Whirty: In 1909, the eyes of baseball were on St. Paul’s black baseball team

From SABR member Ryan Whirty at Minneapolis City Pages on April 1, 2015:

In the spring of 1907, Phil Reid trekked to Hot Springs, Arkansas, drawn by supposedly curative waters that made it a vacation paradise for people of means.

“Daddy” Reid, as he was known, was the definition of a self-made man. He was born in 1854 in Frankfort, Kentucky, quite possibly into slavery. He gradually made his way north, working as a hotel waiter, bartender, insurance agent, and entertainer.

By the time he headed south that spring, he’d become one of St. Paul’s most prominent black businessmen. A saloon owner and Democratic Party operative, he had a rare wealth that allowed him to tour Europe and flee the melting snow for the resort lands of Arkansas.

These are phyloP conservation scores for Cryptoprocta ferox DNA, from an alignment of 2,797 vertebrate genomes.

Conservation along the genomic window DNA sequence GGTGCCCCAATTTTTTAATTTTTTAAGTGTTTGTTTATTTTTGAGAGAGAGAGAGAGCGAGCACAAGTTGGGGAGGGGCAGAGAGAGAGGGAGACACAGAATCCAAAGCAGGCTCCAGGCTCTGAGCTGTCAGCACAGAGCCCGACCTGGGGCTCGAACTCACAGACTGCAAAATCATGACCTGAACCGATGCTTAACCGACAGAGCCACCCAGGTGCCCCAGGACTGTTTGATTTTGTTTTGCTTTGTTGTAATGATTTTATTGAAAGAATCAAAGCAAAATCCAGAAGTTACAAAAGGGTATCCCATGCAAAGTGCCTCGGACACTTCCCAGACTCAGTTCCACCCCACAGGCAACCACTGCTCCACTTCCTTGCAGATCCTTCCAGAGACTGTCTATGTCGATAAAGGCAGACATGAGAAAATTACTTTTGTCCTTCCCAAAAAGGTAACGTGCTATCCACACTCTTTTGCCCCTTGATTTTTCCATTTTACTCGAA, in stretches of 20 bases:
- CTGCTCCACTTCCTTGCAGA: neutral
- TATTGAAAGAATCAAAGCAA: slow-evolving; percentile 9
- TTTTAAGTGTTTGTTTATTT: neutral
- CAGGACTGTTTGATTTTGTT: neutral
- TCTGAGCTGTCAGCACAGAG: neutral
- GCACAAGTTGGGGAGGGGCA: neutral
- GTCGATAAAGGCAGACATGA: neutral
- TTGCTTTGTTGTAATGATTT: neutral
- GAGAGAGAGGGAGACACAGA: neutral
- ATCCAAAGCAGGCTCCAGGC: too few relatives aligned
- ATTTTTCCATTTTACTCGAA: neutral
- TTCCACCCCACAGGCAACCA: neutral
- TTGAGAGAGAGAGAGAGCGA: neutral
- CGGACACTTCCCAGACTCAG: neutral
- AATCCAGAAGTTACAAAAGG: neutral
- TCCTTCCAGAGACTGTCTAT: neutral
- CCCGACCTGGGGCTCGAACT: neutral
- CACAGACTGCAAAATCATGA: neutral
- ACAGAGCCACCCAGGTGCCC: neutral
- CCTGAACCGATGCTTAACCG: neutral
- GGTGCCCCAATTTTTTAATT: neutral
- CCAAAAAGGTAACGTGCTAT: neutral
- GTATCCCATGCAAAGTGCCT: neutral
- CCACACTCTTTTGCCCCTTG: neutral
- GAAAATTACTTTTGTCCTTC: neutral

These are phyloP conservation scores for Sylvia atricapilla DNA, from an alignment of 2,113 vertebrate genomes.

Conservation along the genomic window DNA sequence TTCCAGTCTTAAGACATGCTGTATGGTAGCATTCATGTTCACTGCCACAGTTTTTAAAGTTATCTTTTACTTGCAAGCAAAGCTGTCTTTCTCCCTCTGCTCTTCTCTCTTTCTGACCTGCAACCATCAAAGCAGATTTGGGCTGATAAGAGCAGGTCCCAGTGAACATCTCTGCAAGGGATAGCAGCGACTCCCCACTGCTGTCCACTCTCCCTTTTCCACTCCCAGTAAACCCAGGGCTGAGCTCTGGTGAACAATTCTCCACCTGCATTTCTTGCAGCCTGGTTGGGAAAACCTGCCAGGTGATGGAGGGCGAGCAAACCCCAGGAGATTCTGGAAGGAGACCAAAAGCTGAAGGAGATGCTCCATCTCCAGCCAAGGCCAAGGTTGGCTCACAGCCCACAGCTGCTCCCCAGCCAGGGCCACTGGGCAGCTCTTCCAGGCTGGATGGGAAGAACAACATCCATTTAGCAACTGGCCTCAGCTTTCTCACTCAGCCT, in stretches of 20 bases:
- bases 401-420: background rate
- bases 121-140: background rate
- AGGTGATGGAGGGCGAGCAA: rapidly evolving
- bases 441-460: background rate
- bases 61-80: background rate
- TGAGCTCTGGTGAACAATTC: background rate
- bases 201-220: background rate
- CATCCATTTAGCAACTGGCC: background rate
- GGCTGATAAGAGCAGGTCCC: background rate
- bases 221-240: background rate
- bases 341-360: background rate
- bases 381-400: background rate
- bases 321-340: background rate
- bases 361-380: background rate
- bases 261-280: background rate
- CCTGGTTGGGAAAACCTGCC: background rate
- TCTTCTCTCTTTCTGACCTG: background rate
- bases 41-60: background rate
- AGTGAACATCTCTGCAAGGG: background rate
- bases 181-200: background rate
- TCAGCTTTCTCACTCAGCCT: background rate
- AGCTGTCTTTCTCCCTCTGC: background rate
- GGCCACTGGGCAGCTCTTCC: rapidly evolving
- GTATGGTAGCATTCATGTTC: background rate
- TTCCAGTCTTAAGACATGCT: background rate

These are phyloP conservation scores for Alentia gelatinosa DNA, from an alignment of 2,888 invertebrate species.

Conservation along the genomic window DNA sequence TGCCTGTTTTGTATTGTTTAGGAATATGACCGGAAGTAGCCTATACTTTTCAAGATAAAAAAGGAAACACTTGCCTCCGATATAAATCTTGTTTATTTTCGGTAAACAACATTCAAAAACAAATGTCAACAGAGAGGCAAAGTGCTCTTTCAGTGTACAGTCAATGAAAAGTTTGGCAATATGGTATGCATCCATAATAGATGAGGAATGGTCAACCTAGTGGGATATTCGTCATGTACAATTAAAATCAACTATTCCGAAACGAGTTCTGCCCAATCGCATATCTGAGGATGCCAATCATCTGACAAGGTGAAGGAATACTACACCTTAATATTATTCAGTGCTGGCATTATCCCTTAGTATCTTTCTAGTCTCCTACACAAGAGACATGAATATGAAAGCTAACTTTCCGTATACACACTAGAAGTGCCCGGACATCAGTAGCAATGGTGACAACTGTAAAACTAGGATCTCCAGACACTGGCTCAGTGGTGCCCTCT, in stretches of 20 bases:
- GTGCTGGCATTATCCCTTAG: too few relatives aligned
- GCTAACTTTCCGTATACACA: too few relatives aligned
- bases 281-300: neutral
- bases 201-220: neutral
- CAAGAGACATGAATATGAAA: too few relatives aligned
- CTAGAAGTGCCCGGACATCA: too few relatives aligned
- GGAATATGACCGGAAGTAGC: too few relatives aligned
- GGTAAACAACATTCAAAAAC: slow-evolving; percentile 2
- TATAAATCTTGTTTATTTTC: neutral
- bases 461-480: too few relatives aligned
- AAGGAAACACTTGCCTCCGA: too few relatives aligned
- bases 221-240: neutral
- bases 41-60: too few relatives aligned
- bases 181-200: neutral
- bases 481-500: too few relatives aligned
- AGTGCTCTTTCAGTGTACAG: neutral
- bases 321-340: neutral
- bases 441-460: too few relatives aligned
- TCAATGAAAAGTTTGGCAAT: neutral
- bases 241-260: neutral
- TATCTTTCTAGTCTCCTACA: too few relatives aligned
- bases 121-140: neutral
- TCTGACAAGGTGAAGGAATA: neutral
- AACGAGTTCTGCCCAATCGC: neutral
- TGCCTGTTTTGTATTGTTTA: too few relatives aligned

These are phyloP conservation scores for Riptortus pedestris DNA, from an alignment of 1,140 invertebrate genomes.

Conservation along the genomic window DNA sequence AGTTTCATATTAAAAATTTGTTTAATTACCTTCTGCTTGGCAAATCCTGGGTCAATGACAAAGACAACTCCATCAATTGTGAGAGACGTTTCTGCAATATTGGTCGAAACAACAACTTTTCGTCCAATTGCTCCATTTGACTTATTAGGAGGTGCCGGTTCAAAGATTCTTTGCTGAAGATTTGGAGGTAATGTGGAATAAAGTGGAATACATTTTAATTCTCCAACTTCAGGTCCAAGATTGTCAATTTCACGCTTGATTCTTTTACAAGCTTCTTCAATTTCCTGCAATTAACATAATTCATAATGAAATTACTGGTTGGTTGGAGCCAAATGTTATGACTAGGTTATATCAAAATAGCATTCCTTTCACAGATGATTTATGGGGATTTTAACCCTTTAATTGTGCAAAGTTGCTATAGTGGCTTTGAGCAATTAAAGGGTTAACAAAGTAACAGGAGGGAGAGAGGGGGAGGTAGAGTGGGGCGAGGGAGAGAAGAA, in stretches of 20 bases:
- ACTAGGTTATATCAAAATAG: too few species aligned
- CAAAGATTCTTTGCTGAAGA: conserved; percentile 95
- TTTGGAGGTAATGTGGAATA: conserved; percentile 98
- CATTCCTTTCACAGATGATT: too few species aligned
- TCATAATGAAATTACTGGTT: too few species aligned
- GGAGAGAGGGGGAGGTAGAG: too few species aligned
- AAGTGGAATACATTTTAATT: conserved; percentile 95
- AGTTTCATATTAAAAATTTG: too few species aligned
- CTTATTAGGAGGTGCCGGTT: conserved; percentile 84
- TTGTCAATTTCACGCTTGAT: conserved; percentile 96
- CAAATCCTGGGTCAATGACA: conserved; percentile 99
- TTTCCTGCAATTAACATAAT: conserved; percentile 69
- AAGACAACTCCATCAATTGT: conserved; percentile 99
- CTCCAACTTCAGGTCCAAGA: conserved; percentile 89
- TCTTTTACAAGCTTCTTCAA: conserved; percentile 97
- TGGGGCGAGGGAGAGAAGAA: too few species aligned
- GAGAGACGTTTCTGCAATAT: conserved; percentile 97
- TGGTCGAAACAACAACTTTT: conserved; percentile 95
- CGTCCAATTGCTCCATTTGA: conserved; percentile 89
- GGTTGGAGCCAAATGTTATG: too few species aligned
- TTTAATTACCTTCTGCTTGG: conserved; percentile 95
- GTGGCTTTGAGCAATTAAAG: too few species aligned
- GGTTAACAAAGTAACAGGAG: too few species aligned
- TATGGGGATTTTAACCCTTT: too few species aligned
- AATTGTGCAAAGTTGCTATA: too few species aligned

But Reid had an ulterior purpose in mind. On his way, he detoured to Nashville to recruit “the best colored ball players that money can secure,” according to the Duluth News Tribune.

His creation would be known as the St. Paul Colored Gophers. And his ambition was simple, wrote the Nashville Globe: “to outclass all of the white semi-professionals of that section of the country.”

Read the full article here: http://blogs.citypages.com/blotter/2015/04/for_one_shining_season_in_1909_the_eyes_of_baseball_were_on_st_pauls_black_baseball_team.php

Originally published: April 3, 2015. Last Updated: April 3, 2015.